York team wins the Mars Rover Challenge
published July 1, 2009
Taking the remote control car to new heights
From dust storms to extreme heat, the harsh conditions of Mars present a significant challenge to putting a rover on it. This is why space scientists and enthusiasts of the red planet agree, the rover designed by York University Rover Tearm (YURT) is very impressive. In fact, they awarded the team’s rover first place at the 2009 University Rover Challenge in late-May.
The challenge, set out by a group of space science and Mars enthusiasts known as the Mars Society, was to design a stand-alone remote-control mobile unit that can function without tethers. The rover designs simulate explorer units that would be operated by astronauts on, or orbiting around, Mars. Each rover is expected to withstand Mars’s harsh environmental conditions, including airborne dust and heat up to 100°F–conditions found in the southern Utah desert where the competition is held. This year’s competition even saw an electrical storm that temporarily halted the upload of competition reports to the Mars Society Web page.
The teams were challenged with numerous tasks designed to simulate what would be commanded of a rover on the Martian terrain, including:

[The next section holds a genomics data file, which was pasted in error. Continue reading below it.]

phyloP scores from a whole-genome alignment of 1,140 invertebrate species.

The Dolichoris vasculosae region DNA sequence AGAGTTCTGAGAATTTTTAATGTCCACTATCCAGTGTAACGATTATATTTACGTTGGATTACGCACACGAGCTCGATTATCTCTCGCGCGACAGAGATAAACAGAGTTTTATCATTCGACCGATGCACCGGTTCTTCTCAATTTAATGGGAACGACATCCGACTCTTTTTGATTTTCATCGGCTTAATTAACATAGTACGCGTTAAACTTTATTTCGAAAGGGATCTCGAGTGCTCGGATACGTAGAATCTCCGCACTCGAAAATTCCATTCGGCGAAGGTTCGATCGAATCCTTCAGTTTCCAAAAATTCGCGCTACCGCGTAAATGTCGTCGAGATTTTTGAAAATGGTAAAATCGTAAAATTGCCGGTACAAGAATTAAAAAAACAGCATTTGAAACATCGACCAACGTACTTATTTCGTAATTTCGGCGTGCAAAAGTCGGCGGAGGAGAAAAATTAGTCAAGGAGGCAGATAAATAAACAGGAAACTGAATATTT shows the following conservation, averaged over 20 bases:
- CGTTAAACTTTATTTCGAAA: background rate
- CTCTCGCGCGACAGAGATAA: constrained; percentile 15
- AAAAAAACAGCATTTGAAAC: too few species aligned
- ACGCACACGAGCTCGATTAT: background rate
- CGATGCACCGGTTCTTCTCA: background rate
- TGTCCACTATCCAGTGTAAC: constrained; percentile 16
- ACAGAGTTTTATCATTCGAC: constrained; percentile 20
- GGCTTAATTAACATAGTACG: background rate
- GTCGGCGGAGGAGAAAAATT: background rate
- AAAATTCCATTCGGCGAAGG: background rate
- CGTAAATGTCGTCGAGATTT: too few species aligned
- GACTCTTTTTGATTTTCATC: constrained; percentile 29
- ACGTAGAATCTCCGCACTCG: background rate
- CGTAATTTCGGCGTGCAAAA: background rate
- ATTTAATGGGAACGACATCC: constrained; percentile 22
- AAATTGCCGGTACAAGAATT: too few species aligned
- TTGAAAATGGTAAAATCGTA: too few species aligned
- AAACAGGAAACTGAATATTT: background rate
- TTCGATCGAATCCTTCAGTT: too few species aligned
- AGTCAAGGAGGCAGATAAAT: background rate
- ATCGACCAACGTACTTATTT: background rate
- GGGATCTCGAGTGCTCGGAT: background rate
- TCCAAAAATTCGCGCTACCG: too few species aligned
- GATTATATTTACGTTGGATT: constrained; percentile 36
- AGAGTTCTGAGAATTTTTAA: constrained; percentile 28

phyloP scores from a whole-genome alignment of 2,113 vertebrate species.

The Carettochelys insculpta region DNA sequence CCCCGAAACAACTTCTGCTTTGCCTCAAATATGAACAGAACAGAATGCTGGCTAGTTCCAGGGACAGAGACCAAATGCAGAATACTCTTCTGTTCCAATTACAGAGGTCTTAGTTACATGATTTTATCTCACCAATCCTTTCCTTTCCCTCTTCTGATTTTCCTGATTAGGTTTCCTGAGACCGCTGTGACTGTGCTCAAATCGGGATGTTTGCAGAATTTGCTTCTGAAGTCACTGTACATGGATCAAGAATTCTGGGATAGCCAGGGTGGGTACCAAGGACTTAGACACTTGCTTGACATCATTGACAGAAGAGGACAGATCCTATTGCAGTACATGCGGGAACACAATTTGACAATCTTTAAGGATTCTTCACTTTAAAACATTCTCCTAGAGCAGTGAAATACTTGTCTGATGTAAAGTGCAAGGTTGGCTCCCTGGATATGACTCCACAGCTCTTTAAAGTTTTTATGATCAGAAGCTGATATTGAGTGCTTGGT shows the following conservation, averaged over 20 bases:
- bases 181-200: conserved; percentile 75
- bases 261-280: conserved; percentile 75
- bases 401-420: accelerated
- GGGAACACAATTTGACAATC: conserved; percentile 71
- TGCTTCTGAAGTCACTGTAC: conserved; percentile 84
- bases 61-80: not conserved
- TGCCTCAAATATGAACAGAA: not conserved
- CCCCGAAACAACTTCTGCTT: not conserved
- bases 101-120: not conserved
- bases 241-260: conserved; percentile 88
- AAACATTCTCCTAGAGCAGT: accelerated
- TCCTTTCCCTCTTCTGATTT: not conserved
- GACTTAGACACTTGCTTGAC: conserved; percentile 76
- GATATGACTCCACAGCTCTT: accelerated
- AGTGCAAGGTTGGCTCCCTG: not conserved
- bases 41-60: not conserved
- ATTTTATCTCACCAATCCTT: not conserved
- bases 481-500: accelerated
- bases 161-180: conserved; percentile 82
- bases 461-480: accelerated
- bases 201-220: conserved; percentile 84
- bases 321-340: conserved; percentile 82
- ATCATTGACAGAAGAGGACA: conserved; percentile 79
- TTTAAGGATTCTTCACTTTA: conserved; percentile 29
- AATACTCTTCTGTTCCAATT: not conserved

- having the rover find and repair a loose equipment panel;
- using the rover to locate exact coordinates and communicate them back to the team;
- completing a survey for life using geophysical and biological assays; and
- performing an emergency navigation task that required the rovers to deliver a critical container to a distressed astronaut in the field.
The YURT team scored high marks in the survey task and achieved a perfect score in the emergency navigation task.
The York team is made up of both undergraduate and graduate students from a wide array of disciplines. Their win this year was an exciting leap from their 2008 third-place finish, which with a score of 289 points was more than double the score of the second-place contestants from Utah’s Brigham Young University.
“Although many of the tasks for 2009 were similar to those in 2008, the requirements and task courses were much more difficult this year,” said Kevin Sloan, director of the University Rover Challenge. “Despite how hard we made things for these teams, they found ways to accomplish amazing feats. All of the judges and I were extremely impressed at what these students have done. Now the hard job for the judges is to devise even harder tasks for the 2010 URC.”
YURT was the only Canadian team to compete in the challenge. Brigham Young University placed second and the University of Nevada, Reno finished in third place.